Much heathland

Non-woodland trees oak, ash, alder, birch

Many ponds

Planned Countryside


18th & 19th C isolated farms

Hedges mainly hawthorne, straight

Roads few, straight, on surface

Few footpaths

Woods absent or few & large

Pollard trees (except riverside willows) absent or only in villages

Antiquities few, usually prehistoric

Strong tradition of open-field beginning early and last into Enclosure Act period

Most hedges modern

Woods absent or few & large

Heaths rare; little bracken or broom

Non-woodland thorns and elders

Few ponds

I quite love these, simple, quite obvious ways of reading the landscape and of course they explain so much. The ridge and furrow I loved — not as old as I thought, went tearing through ancient landscapes and over burrows and standing stones…maybe I don’t love them quite as much. I can’t decide.

He challenges accepted views of deforestation with two quotations, one from John Evelyn talking about the ways that the new voracious Glass and Iron-works have destroyed the woods and another from Defoe about the inexhaustible woods all around. He writes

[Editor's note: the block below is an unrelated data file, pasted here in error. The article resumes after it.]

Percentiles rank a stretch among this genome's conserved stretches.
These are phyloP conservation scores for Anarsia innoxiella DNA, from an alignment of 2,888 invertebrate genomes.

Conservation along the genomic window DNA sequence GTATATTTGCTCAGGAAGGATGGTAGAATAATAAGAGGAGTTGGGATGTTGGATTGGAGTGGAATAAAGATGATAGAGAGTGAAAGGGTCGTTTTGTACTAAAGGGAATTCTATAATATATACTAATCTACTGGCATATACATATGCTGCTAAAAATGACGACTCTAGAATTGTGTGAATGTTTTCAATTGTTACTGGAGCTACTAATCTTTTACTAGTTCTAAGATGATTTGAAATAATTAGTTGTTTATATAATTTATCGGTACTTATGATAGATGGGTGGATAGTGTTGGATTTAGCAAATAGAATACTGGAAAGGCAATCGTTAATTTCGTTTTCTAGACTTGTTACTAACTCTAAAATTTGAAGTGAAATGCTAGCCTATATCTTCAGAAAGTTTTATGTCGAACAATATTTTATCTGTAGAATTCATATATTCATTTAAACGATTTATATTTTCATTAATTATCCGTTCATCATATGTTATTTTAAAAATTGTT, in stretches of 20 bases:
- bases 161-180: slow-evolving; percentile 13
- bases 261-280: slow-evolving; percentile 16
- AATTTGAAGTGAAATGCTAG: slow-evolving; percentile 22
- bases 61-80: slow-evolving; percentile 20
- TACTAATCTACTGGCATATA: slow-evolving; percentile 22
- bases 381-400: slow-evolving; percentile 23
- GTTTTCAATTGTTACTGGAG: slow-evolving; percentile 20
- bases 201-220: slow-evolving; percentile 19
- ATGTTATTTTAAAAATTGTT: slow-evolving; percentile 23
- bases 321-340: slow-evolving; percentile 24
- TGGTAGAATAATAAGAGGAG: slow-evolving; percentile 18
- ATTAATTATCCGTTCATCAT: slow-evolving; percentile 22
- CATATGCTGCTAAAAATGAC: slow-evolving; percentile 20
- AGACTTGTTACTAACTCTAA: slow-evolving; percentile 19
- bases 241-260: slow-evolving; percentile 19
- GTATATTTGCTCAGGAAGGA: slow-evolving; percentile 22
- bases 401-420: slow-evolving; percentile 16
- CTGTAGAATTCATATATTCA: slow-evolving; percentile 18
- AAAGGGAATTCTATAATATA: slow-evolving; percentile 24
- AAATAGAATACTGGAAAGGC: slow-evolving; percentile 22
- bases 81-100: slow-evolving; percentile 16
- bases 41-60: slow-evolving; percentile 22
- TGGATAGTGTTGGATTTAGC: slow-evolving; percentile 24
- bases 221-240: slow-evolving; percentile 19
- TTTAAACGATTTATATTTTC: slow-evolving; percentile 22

Unfortunately many historians confine themselves to the written word or, worse still, to the literary world; they are reluctant to put on their boots and see what the land itself, and the things that grow on it, have to say. (6)

It turns out that most of the iron- and glass-works managed for hundreds of years on coppiced woods and that in truth, there was no great loss of woods at this time. The woods that were lost were lost primarily to agriculture. This is a constant theme, that it is all well and good to write histories of what people thought about the landscape, but ‘let us not confuse this with the history of what people did with the landscape, still less with the history of the landscape itself or of what the landscape did with people‘. (23)